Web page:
Critical voices


I attended the Critical Voices event in Tunbridge Wells on Saturday – an early start, a cold day, too many crisps and a packed programme of talks and presentations.  My head is still sort-of spinning – every single speaker offered an idea that shifted my perspective on what it means to be human.  The day included drama and lots of visual art, especially photography and the graphic novel but what underpinned all of it, is the notion of story.  A shifting, provisional story.  And underpinning every story is an image.

I can’t recommend the event highly enough – do keep a look-out on the Critical Voices 2016 website for details of next June’s event.

The event is devised and curated by Graham Shaw who writes on the website …

‘The 17th and 18th century saw people visit Tunbridge Wells to improve their health by taking the waters of our spa. In the 21st century our health and wellbeing will come from medical advances, how we organise care and how we take personal control and responsibility.

The space of medicine, health and wellbeing is one we all inhabit. It is at once complex, often highly technical and grounded in power, politics and debate. It is a space where we have made life changing advances. Yet it is also where we are at our most vulnerable, where our most intimate times of birth, illness, treatment, life and death are played out. Critical in every sense.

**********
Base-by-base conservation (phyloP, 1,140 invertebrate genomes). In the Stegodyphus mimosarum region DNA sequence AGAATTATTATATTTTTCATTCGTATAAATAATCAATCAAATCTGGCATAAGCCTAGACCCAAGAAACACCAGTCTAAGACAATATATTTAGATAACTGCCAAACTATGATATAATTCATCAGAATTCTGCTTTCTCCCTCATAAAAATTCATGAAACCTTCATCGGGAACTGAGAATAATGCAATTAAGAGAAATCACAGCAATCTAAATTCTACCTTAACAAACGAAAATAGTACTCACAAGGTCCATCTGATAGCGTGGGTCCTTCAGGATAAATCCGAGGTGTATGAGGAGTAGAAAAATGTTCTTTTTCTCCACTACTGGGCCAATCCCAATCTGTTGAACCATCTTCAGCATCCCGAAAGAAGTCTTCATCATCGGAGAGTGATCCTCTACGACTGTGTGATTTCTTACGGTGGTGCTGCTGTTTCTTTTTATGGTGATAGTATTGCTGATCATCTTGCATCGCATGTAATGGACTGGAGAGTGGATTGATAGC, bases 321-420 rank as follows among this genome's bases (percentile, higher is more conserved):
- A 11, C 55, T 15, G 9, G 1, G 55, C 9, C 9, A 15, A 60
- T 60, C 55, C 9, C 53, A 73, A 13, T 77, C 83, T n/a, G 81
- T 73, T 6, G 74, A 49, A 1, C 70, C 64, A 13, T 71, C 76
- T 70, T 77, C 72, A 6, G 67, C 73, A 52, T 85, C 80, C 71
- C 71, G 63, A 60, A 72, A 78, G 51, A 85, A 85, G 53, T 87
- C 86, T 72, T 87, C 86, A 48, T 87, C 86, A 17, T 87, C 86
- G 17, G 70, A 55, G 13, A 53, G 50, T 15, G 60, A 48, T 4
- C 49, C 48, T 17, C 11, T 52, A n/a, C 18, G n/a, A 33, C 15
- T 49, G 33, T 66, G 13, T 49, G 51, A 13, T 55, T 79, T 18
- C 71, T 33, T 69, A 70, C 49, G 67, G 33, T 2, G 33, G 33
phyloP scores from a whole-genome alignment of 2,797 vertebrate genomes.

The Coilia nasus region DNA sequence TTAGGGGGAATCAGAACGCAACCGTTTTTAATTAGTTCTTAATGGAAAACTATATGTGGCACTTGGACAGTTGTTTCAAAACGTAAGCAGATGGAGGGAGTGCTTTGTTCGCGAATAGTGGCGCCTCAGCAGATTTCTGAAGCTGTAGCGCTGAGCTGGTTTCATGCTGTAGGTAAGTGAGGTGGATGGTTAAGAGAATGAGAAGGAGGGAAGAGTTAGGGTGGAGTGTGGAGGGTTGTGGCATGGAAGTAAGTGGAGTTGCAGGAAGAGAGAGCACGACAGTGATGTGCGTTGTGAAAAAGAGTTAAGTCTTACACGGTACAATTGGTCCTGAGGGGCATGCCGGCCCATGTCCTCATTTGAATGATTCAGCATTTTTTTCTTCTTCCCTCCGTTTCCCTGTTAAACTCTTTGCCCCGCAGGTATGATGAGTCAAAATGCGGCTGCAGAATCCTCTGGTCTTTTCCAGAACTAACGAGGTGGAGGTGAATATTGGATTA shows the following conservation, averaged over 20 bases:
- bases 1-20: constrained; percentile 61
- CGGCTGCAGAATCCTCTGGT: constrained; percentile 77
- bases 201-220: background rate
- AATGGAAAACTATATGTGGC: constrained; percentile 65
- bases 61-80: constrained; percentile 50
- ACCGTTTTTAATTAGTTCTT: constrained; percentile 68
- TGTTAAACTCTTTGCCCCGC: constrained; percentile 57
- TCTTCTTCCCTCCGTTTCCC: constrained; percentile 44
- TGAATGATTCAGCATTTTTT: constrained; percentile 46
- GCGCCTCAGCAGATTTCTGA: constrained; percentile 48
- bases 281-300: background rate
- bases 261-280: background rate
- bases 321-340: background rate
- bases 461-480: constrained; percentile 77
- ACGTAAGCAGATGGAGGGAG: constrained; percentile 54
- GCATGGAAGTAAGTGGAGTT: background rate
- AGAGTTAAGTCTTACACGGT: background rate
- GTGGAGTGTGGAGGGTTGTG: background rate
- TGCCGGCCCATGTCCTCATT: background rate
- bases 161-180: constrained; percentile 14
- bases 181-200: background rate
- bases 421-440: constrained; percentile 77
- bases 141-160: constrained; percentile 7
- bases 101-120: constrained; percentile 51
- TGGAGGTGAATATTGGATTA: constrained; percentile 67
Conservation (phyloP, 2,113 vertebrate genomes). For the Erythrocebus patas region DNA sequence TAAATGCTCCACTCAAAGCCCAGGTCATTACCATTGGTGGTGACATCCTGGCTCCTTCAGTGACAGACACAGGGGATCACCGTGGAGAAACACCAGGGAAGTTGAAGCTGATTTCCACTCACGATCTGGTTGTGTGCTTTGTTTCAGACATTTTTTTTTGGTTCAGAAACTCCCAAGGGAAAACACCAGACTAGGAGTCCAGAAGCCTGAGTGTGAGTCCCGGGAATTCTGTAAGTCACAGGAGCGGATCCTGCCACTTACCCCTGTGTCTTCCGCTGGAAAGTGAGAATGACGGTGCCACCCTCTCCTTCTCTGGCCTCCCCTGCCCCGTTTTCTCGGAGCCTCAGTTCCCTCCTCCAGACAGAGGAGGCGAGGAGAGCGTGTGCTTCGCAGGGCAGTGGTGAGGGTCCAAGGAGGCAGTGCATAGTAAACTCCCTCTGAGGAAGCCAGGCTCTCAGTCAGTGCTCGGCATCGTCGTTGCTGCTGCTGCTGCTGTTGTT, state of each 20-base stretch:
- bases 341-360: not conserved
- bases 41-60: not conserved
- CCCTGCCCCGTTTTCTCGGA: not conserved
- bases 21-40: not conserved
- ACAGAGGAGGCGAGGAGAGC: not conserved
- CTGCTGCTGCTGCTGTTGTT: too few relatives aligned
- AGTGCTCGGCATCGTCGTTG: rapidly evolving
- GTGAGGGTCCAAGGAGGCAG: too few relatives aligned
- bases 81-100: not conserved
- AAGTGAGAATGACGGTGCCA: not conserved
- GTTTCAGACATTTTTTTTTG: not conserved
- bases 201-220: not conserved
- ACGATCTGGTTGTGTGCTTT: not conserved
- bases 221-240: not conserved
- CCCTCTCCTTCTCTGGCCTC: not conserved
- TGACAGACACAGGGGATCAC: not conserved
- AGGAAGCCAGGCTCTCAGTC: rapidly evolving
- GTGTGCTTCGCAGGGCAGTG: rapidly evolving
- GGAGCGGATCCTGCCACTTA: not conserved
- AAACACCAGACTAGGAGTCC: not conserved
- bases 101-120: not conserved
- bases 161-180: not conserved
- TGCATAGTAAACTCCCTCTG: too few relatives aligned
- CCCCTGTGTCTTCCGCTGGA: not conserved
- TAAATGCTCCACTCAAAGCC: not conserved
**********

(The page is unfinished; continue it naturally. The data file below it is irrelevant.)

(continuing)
Critical Voices provides an opportunity for conversations that explore the voices in this space as we strive to bring together doctors, surgeons, psychologists, patients, carers, campaigners, researchers and academics – intertwined with the expressive insights from film, music, poetry and literature.’

Intertwining!  Here’s the image for today, taken on my recent residency in the woods.  A yew tree growing around a beech tree.  A poem is coming on.